TIJUANA, MEXICO – On a recent day off from her assembly plant job, Antonia Morena put on her prettiest blouse, painted her lips bright red, and returned to her factory, her fiancé at her side.
There, the couple took part in a mass wedding.
The factory paid for the invitations, the white roses, photos and wedding cake. It also took care of red tape involved in getting the marriage certificate and put on a splashy ceremony for Morena and her fiancé, and 30 other couples.
It’s the sort of thing the Plantronics assembly plant here does on a routine basis, earning it earlier this year the U.S. State Department’s corporate excellence award, one of three worldwide, and the loyalty of its 2,300-member workforce.
“Those who’ve worked at other plants say it’s better here,” Morena said before taking her wedding vows. “In other plants, they don’t have physicians. They don’t sponsor events to help retirement homes and orphanages. They don’t help us with our savings. If we save 150 pesos, they match it.”
Plantronics, based in Santa Cruz, Calif., designs and assembles headsets for use by air traffic controllers, police and fire dispatchers, and retail clients. It’s had operations in Tijuana for four decades.
Just 400 yards from the U.S. border, its air-conditioned factory floor has natural light filtering in through the louvered roof. Employees, during breaks, congregate around pingpong and foosball tables. Not long ago, Baja California Symphony members set up chairs at the factory and played classical music at the end of one shift. A dance troupe, opera singers, a mime and mariachis have also regaled workers.
“It’s really no wonder that the company has been named the best place to work in Mexico three years in a row,” Secretary of State John Kerry said in January at a ceremony honoring the three companies that won the State Department’s corporate excellence award. He was referring to the judgment of the Great Place to Work Institute in San Francisco.
Kerry noted that the Tijuana plant “contains the largest rooftop solar facility in Latin America,” but he also remarked on the unusual mass weddings at the company.
“Every year, the company helps dozens of couples to navigate the bureaucracy around getting married in Mexico,” he said. “They provide invitations, photos — even a wedding gift. And Plantronics helps the newlyweds even apply for housing as a married couple.”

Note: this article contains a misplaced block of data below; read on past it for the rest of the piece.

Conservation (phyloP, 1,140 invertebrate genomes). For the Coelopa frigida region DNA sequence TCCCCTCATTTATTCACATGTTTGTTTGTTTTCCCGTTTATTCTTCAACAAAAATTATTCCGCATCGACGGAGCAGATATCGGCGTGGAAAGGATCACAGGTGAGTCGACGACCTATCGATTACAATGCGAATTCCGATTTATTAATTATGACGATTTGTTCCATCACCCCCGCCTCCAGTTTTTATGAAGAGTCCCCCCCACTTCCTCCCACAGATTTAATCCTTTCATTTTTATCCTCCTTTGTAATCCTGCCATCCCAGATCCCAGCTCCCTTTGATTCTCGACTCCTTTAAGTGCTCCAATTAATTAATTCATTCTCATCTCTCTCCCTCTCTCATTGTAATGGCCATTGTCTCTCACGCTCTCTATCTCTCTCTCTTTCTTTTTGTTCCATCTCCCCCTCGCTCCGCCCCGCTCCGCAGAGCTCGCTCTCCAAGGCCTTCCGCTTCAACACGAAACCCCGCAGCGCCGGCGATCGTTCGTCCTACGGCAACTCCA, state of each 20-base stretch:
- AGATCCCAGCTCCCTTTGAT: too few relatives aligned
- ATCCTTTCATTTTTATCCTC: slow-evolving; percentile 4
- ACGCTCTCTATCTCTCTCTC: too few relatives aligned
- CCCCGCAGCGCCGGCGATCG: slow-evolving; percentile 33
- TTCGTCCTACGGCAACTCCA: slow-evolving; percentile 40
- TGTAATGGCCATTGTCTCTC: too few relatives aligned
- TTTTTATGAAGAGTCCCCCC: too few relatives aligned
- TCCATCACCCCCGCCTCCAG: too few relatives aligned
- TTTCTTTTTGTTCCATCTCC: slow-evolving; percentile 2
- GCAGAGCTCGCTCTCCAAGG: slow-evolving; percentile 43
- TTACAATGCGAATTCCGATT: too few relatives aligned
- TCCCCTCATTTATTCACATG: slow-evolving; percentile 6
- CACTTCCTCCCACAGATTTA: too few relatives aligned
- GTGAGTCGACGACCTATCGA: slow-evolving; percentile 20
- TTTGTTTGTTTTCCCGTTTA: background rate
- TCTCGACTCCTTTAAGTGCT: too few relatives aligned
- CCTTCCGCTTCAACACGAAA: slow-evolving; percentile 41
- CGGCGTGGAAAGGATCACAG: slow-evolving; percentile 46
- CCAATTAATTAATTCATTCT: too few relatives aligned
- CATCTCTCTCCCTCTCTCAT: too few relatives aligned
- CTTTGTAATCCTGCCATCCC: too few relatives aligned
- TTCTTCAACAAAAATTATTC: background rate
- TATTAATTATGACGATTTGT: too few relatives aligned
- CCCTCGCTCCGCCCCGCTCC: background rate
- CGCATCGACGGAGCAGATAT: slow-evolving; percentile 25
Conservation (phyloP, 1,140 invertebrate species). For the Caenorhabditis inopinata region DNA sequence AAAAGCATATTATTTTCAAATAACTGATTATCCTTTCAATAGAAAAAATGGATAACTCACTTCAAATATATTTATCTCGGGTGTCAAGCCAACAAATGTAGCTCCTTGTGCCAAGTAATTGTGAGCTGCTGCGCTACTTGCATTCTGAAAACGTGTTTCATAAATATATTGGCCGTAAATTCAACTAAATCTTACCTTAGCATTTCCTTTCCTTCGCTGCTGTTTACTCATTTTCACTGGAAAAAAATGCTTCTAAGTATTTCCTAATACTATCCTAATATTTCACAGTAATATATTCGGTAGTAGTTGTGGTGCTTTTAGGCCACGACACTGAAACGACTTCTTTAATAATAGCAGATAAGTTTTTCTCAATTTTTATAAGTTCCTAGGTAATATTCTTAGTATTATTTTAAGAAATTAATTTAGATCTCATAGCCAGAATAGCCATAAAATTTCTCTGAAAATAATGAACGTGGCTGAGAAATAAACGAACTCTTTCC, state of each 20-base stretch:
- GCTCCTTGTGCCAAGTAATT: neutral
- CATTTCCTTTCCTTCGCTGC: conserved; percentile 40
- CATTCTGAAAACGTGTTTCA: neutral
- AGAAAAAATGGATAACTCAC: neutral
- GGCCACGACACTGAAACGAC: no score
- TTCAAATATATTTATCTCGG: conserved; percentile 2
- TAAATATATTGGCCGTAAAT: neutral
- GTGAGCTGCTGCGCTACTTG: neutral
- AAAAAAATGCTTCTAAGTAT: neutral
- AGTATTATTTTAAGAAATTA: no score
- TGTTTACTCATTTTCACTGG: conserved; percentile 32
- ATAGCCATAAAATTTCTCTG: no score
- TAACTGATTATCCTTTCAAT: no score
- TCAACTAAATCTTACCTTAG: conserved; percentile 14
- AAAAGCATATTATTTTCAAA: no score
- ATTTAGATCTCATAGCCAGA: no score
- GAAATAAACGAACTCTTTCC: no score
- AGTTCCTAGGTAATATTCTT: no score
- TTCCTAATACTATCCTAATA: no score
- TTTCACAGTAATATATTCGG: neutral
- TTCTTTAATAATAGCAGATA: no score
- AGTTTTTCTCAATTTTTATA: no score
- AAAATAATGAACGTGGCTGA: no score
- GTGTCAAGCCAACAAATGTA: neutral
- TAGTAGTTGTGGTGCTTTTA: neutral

“Folks, that’s a full-service company,” Kerry added.
To be sure, hundreds of employees at the plant receive little more than the minimum wage of $400 a month — equivalent to other nearby factories — but promotion possibilities are ample, and morale high. For some, it’s the gymnasium, basketball courts, free Zumba classes and help in reaching a high school or college diploma. For others, it’s the on-floor health clinic with two attending physicians.
“I feel good here,” said Ernesto Martinez Lopez, 34, who moved here from the southern state of Chiapas. “There’s a lot of companionship.”
Through the years, Plantronics in Tijuana has moved far beyond an assembly plant. It now has a 110-person design and engineering center and testing lab that has earned four U.S. patents for its work.
Whether in engineering or on the assembly line, all employees are encouraged to suggest ways to improve productivity, winning tickets to sporting events or even better parking spaces for their tips. It’s paid off. The company says it has saved more than $100 million through improvements suggested by employees.
“The company has to make a profit, but we try to make it a gratifying place to work,” said Cesar Lopez, director of government regulations at the plant.
Outside labor experts marvel at employee morale.
When a Great Place to Work team came in to assess attitudes, said Ana Cecilia De Anda, the consulting firm’s regional director, “Ninety-nine percent answered yes to the statement: Taking everything into consideration, I would say this is a great place to work.”
Not long ago, factory managers arranged for the temporary installation of 600 art works by renowned Mexican painter Raul Anguiano around the plant.
“We brought the museum to the manufacturing floor,” said Alejandro Bustamante, senior vice president of operations.
The company’s reputation has made it easier to bring in such exhibitions.
“The presentation of the orchestra didn’t cost us anything,” said Rosa Ruvalcaba, vice president of manufacturing, noting that artists often like to do outreach to workers.
Bustamante said Plantronics looks broadly at the attitude of employees, their families and even the community.
“If a person has a problem in their house, they will carry the problem to work,” Bustamante said. “We are involved in the education of the kids.”
Inculcating a sense of mission in employees is part of the company ethic.
“There’s an old story about a couple of workers in a quarry. Somebody comes by and says, ‘What are you doing?’ The first one says, ‘I’m digging rocks.’ The second one says, ‘I’m building a cathedral,’ ” said Chief Executive Ken Kannappan during the ceremony Jan. 29 with Kerry.
Employees grasp that lives rely on the headsets they design and assemble, he said.
“We know our headsets have to be depended on, whether it is someone working at a 911 station dispatching fire, police or emergency medical, or someone from the moon,” Kannappan said, noting that Neil Armstrong used a Plantronics headset when he set foot on the moon in 1969.